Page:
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“We’re building refrigerators in an oven”, green building expert warns

Building envelopes said to be key to GCC sustainability

‘Always-on’ air conditioned living among top challenges

William Whistler to speak on exterior walls, envelopes at MEC

Improving the integrity of building envelopes in residential and commercial buildings is one of the least contested, generally agreed on, and lowest cost paths to sustainable construction, according to a leading expert on green building.

Speaking ahead of his participation at this year’s Middle East Concrete event, William Whistler, Managing Director of Green Building Solutions International, has said the need to develop proper envelopes and protect concrete and exterior walls from the elements is a situation that is being exacerbated by rising global temperatures.

“In this harsh climate in which temperatures are rising globally, our 24-hour, 365-day-a-year air conditioned living means we are building refrigerators in an oven. This is having a huge impact on buildings and is extremely detrimental in terms of energy and human health,” he said.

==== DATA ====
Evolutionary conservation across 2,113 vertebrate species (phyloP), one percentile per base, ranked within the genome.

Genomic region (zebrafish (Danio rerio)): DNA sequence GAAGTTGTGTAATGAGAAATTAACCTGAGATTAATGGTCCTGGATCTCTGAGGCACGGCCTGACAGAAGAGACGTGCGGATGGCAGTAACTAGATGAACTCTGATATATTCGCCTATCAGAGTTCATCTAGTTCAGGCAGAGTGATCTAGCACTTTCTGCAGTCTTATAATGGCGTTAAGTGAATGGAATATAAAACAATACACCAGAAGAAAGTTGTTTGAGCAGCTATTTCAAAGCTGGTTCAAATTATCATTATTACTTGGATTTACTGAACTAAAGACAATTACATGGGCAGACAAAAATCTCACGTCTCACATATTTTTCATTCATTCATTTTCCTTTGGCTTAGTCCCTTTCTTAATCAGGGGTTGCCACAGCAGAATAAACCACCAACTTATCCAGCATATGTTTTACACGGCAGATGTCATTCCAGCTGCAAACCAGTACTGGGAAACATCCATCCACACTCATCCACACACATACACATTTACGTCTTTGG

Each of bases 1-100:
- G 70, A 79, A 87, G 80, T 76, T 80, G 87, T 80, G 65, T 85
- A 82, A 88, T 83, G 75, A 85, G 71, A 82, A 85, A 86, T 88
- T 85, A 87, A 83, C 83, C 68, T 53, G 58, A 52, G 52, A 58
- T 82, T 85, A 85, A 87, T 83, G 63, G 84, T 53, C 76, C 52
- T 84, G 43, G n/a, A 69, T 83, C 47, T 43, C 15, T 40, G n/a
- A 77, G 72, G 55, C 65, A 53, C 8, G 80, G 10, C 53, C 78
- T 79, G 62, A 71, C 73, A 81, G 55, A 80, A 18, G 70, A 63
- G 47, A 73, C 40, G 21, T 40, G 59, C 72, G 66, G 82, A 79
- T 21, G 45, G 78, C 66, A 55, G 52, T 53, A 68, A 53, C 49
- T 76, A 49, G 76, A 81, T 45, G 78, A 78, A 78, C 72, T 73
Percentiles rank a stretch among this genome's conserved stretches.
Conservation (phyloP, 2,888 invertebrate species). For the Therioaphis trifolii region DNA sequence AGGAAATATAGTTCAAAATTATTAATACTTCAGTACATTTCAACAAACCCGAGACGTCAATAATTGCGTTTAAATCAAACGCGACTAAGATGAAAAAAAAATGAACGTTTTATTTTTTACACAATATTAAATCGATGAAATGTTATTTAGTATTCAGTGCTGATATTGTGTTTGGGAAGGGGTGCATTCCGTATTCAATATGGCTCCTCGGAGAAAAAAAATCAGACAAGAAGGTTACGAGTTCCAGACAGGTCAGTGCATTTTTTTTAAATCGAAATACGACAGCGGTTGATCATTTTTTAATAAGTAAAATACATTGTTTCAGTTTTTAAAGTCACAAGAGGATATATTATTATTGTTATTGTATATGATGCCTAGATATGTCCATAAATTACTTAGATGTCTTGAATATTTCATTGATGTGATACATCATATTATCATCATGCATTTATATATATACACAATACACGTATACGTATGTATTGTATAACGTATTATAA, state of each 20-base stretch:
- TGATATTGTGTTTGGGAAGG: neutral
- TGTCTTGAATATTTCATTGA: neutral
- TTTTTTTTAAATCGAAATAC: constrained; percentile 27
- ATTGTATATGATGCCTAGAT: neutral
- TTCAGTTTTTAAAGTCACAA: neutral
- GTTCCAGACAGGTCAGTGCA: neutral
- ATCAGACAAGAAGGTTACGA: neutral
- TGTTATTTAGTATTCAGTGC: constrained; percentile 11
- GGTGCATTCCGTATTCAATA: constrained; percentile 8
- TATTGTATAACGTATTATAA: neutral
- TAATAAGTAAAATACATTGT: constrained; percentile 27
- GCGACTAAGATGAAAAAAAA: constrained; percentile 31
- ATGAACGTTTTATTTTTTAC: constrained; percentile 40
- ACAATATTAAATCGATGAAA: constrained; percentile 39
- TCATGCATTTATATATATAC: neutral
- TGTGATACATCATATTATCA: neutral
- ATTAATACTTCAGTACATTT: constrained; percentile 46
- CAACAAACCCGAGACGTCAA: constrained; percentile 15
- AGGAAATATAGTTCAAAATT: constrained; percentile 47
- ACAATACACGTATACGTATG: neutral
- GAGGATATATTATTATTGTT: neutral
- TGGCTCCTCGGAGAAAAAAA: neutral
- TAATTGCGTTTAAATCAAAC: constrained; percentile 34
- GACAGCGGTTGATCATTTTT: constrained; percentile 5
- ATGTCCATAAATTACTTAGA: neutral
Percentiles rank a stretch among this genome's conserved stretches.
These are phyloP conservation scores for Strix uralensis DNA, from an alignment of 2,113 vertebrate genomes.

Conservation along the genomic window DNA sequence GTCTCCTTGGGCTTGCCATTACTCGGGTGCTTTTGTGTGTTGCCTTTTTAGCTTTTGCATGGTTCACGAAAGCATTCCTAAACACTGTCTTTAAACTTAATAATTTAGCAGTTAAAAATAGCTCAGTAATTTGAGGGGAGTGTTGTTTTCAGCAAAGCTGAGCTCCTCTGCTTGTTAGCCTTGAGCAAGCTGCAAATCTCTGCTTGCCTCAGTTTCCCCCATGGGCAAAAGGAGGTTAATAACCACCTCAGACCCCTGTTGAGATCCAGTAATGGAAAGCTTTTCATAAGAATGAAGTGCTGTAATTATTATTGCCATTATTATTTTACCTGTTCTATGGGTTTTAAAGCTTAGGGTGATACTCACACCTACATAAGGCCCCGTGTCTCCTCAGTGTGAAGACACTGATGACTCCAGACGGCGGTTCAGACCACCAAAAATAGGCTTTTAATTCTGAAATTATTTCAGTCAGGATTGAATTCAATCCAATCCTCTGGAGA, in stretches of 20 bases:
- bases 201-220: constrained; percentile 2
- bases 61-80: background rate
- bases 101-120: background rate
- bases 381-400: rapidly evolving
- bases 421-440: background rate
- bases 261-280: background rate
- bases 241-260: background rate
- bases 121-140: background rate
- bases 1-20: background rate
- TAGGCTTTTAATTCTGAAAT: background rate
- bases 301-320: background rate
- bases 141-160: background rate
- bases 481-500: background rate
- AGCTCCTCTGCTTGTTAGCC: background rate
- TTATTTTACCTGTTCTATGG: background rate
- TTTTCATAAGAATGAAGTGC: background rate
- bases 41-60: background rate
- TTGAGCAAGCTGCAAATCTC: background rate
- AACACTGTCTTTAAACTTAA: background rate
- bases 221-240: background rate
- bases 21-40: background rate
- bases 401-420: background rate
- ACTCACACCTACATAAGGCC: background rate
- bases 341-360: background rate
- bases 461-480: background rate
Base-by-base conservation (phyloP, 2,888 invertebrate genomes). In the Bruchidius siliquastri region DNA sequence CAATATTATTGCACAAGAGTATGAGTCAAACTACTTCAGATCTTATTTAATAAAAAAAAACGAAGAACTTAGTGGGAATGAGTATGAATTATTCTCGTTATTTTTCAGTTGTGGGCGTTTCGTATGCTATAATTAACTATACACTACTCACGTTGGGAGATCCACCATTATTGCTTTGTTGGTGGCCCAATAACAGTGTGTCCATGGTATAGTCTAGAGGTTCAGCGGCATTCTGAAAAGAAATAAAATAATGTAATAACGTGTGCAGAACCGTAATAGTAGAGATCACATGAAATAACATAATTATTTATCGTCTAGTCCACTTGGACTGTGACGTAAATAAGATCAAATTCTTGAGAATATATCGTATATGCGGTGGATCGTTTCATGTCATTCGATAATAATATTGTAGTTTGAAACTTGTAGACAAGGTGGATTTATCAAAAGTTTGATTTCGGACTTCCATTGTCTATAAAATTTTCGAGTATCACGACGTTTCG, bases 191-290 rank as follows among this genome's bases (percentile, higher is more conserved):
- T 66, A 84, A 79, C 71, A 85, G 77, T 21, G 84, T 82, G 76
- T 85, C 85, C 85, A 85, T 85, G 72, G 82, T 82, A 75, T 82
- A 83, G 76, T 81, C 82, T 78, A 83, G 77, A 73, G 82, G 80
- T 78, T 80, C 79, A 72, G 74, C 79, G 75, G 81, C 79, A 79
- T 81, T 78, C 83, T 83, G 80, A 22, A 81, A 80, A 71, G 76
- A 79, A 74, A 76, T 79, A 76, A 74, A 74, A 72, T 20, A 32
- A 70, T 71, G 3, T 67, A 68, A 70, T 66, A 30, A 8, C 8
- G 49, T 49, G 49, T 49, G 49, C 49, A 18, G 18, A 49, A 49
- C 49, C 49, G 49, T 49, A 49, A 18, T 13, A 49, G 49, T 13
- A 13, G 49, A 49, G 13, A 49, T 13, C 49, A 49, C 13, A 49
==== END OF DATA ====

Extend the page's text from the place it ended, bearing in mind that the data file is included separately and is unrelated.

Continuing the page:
“The impact of having proper envelopes, especially in the GCC, is also massive in terms of the amount of the resources and the type of materials we use in construction and the savings that come from not expending the time, energy, and materials to build poorly designed envelopes in the first place,” he said.

While concrete is not necessarily weakened by moisture, concrete walls and floors slow the passage of heat moving between the inside and outside, and Whistler explained that building envelopes are the elements of the outer shell of a building that help to maintain dry, heated, or cooled indoor environments.

An important takeaway he wants visitors to the show to leave with, is the huge benefits that improving building envelopes can have across the industry.

“In my work, I find examples all the time of the consequences of building envelopes that are not up to the task. I saw a job recently where residents hadn’t moved in yet and they already have water condensing on the floor because of the envelope,” he said.

As a strategy towards sustainability, Whistler added that he hoped his comments helped people to recognise the opportunity to improve standards within the built environment to combat climate change.

Whistler’s session will be one of 54 free certified seminars on a broad range of topics that will be available to all visitors to Middle East Concrete. 

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